“Businesses and communities across Australia must share the responsibility of helping mitigate and adapt to climate change.”

Fine-tuning focus

Although Yarra Valley Water already reports to the Victorian Government on many of the areas of focus under the proposed climate standards, Greenhill said there’s still work the utility will need to do to prepare for the initial mandatory reporting period.

“We are in the process of uplifting some of the details now, like focusing on our transition planning to make sure our work is constantly aligned with climate science,” she said.

“And then there’s our scope 3 emissions, which is a challenge for everyone. We do have a baseline and we have been asked to report on it in our latest annual report. But we're working with industry because scope 3 emissions are really tricky.

“There's a lot of assumptions, there's a lot of estimations. This makes it hard to show that your efforts have resulted in a decrease, as well.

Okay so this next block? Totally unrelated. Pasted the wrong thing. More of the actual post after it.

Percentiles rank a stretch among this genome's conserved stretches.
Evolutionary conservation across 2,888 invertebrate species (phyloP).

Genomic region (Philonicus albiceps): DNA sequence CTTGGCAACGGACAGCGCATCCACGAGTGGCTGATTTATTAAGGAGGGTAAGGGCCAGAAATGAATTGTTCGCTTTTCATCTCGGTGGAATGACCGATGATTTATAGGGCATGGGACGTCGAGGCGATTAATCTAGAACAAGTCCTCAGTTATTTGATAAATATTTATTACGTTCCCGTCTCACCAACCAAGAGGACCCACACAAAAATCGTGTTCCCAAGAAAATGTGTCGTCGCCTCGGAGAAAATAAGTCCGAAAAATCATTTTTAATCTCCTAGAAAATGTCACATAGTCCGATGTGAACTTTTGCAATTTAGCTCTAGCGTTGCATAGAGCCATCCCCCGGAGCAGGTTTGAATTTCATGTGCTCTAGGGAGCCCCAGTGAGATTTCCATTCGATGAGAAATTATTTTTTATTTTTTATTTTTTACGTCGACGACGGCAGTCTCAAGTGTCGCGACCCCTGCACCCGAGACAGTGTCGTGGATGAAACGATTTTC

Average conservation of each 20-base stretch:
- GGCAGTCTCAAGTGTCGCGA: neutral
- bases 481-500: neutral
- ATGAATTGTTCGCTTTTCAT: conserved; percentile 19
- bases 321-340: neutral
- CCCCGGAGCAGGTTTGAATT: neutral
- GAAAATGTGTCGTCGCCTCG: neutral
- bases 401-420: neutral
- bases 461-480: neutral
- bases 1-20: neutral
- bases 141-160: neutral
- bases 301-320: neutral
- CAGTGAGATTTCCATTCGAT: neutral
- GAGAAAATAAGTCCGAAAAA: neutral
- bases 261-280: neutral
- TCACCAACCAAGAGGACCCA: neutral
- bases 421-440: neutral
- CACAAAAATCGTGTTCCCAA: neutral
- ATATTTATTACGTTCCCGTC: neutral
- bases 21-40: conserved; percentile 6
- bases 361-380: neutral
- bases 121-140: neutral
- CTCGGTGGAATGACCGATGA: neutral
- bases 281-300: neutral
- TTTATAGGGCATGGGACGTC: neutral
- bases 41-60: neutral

“Our approach is to work with scope 3 emissions working groups on the steps we need to take. Using consistent boundary setting methodology and consistent data collection tools will be important across the sector.”

Greenhill said a consistent approach to scope 3 emissions measurement is important to ensure that reporting is comparable.

“There's been a lot of focus on scope 3 emissions in the last year in particular. We’re working with the water industry to ensure that we can gather the best quality data available and that we have consistent approaches to calculating scope 3 emissions,” she said.

“We've already done a baseline and set a target, but we can definitely improve our data and calculations. There's always room for improvement.”

Tackling scope 3

Greenhill said most of Yarra Valley Water’s efforts to reduce scope 3 emissions in the supply chain will be best directed at asset construction: “we've recently modelled the emissions from all of our construction projects”.

“It’s really going to come down to working with our design partners and our construction panel to prioritise emissions reduction,” she said.